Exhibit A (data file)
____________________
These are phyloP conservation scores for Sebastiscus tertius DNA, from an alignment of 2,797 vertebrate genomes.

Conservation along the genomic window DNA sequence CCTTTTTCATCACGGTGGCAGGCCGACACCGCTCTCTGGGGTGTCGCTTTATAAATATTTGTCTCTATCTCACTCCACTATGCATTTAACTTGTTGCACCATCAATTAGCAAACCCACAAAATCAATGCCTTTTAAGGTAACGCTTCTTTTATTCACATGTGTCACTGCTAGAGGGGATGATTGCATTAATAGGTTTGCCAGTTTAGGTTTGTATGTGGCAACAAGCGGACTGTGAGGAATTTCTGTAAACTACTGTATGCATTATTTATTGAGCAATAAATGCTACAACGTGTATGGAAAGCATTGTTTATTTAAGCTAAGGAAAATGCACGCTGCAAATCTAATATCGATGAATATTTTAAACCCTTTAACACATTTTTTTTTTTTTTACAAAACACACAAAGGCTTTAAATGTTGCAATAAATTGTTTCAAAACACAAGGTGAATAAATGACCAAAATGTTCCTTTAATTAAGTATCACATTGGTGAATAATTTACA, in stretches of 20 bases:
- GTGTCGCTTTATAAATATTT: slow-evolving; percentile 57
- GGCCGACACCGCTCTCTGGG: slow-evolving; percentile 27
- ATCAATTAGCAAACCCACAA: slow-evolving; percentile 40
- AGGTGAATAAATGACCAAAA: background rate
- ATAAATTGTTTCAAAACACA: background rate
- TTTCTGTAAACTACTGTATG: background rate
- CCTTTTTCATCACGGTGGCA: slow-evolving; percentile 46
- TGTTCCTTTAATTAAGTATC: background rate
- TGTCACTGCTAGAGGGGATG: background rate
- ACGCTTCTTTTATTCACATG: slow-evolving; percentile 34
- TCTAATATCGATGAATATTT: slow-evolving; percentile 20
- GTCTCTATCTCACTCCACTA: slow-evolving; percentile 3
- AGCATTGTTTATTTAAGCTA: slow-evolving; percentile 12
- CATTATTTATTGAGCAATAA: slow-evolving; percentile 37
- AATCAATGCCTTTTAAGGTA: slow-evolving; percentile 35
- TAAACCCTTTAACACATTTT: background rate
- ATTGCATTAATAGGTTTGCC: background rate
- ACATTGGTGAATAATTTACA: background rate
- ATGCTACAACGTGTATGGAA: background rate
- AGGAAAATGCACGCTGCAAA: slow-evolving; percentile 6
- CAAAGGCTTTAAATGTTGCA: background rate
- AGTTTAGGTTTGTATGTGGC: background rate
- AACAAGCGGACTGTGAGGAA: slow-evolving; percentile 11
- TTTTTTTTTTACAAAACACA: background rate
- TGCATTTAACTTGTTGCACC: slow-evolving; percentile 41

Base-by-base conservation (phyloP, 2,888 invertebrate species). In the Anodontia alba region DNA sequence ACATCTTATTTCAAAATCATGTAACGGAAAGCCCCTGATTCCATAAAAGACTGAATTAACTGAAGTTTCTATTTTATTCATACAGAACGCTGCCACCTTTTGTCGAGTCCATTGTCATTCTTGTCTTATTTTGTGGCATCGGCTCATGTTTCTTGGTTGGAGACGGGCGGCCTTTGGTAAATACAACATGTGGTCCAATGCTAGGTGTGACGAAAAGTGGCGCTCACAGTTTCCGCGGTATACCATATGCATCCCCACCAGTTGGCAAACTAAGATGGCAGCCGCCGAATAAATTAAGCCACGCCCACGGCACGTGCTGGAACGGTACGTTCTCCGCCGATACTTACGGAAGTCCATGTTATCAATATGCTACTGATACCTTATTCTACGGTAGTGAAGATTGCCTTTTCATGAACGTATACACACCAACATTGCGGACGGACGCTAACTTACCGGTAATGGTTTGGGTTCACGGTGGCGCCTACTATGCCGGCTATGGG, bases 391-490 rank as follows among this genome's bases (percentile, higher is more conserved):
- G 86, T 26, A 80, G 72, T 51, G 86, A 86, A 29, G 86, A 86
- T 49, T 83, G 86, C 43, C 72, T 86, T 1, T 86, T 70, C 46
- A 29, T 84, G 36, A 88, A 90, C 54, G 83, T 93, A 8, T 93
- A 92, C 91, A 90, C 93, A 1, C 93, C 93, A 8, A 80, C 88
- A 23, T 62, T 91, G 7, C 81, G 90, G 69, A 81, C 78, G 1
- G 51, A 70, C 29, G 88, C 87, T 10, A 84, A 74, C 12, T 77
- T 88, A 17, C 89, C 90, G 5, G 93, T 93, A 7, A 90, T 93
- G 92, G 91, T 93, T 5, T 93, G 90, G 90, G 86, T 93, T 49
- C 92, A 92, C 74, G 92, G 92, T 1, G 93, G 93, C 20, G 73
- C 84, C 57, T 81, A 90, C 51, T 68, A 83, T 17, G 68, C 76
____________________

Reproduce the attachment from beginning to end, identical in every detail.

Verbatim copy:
These are phyloP conservation scores for Sebastiscus tertius DNA, from an alignment of 2,797 vertebrate genomes.

Conservation along the genomic window DNA sequence CCTTTTTCATCACGGTGGCAGGCCGACACCGCTCTCTGGGGTGTCGCTTTATAAATATTTGTCTCTATCTCACTCCACTATGCATTTAACTTGTTGCACCATCAATTAGCAAACCCACAAAATCAATGCCTTTTAAGGTAACGCTTCTTTTATTCACATGTGTCACTGCTAGAGGGGATGATTGCATTAATAGGTTTGCCAGTTTAGGTTTGTATGTGGCAACAAGCGGACTGTGAGGAATTTCTGTAAACTACTGTATGCATTATTTATTGAGCAATAAATGCTACAACGTGTATGGAAAGCATTGTTTATTTAAGCTAAGGAAAATGCACGCTGCAAATCTAATATCGATGAATATTTTAAACCCTTTAACACATTTTTTTTTTTTTTACAAAACACACAAAGGCTTTAAATGTTGCAATAAATTGTTTCAAAACACAAGGTGAATAAATGACCAAAATGTTCCTTTAATTAAGTATCACATTGGTGAATAATTTACA, in stretches of 20 bases:
- GTGTCGCTTTATAAATATTT: slow-evolving; percentile 57
- GGCCGACACCGCTCTCTGGG: slow-evolving; percentile 27
- ATCAATTAGCAAACCCACAA: slow-evolving; percentile 40
- AGGTGAATAAATGACCAAAA: background rate
- ATAAATTGTTTCAAAACACA: background rate
- TTTCTGTAAACTACTGTATG: background rate
- CCTTTTTCATCACGGTGGCA: slow-evolving; percentile 46
- TGTTCCTTTAATTAAGTATC: background rate
- TGTCACTGCTAGAGGGGATG: background rate
- ACGCTTCTTTTATTCACATG: slow-evolving; percentile 34
- TCTAATATCGATGAATATTT: slow-evolving; percentile 20
- GTCTCTATCTCACTCCACTA: slow-evolving; percentile 3
- AGCATTGTTTATTTAAGCTA: slow-evolving; percentile 12
- CATTATTTATTGAGCAATAA: slow-evolving; percentile 37
- AATCAATGCCTTTTAAGGTA: slow-evolving; percentile 35
- TAAACCCTTTAACACATTTT: background rate
- ATTGCATTAATAGGTTTGCC: background rate
- ACATTGGTGAATAATTTACA: background rate
- ATGCTACAACGTGTATGGAA: background rate
- AGGAAAATGCACGCTGCAAA: slow-evolving; percentile 6
- CAAAGGCTTTAAATGTTGCA: background rate
- AGTTTAGGTTTGTATGTGGC: background rate
- AACAAGCGGACTGTGAGGAA: slow-evolving; percentile 11
- TTTTTTTTTTACAAAACACA: background rate
- TGCATTTAACTTGTTGCACC: slow-evolving; percentile 41

Base-by-base conservation (phyloP, 2,888 invertebrate species). In the Anodontia alba region DNA sequence ACATCTTATTTCAAAATCATGTAACGGAAAGCCCCTGATTCCATAAAAGACTGAATTAACTGAAGTTTCTATTTTATTCATACAGAACGCTGCCACCTTTTGTCGAGTCCATTGTCATTCTTGTCTTATTTTGTGGCATCGGCTCATGTTTCTTGGTTGGAGACGGGCGGCCTTTGGTAAATACAACATGTGGTCCAATGCTAGGTGTGACGAAAAGTGGCGCTCACAGTTTCCGCGGTATACCATATGCATCCCCACCAGTTGGCAAACTAAGATGGCAGCCGCCGAATAAATTAAGCCACGCCCACGGCACGTGCTGGAACGGTACGTTCTCCGCCGATACTTACGGAAGTCCATGTTATCAATATGCTACTGATACCTTATTCTACGGTAGTGAAGATTGCCTTTTCATGAACGTATACACACCAACATTGCGGACGGACGCTAACTTACCGGTAATGGTTTGGGTTCACGGTGGCGCCTACTATGCCGGCTATGGG, bases 391-490 rank as follows among this genome's bases (percentile, higher is more conserved):
- G 86, T 26, A 80, G 72, T 51, G 86, A 86, A 29, G 86, A 86
- T 49, T 83, G 86, C 43, C 72, T 86, T 1, T 86, T 70, C 46
- A 29, T 84, G 36, A 88, A 90, C 54, G 83, T 93, A 8, T 93
- A 92, C 91, A 90, C 93, A 1, C 93, C 93, A 8, A 80, C 88
- A 23, T 62, T 91, G 7, C 81, G 90, G 69, A 81, C 78, G 1
- G 51, A 70, C 29, G 88, C 87, T 10, A 84, A 74, C 12, T 77
- T 88, A 17, C 89, C 90, G 5, G 93, T 93, A 7, A 90, T 93
- G 92, G 91, T 93, T 5, T 93, G 90, G 90, G 86, T 93, T 49
- C 92, A 92, C 74, G 92, G 92, T 1, G 93, G 93, C 20, G 73
- C 84, C 57, T 81, A 90, C 51, T 68, A 83, T 17, G 68, C 76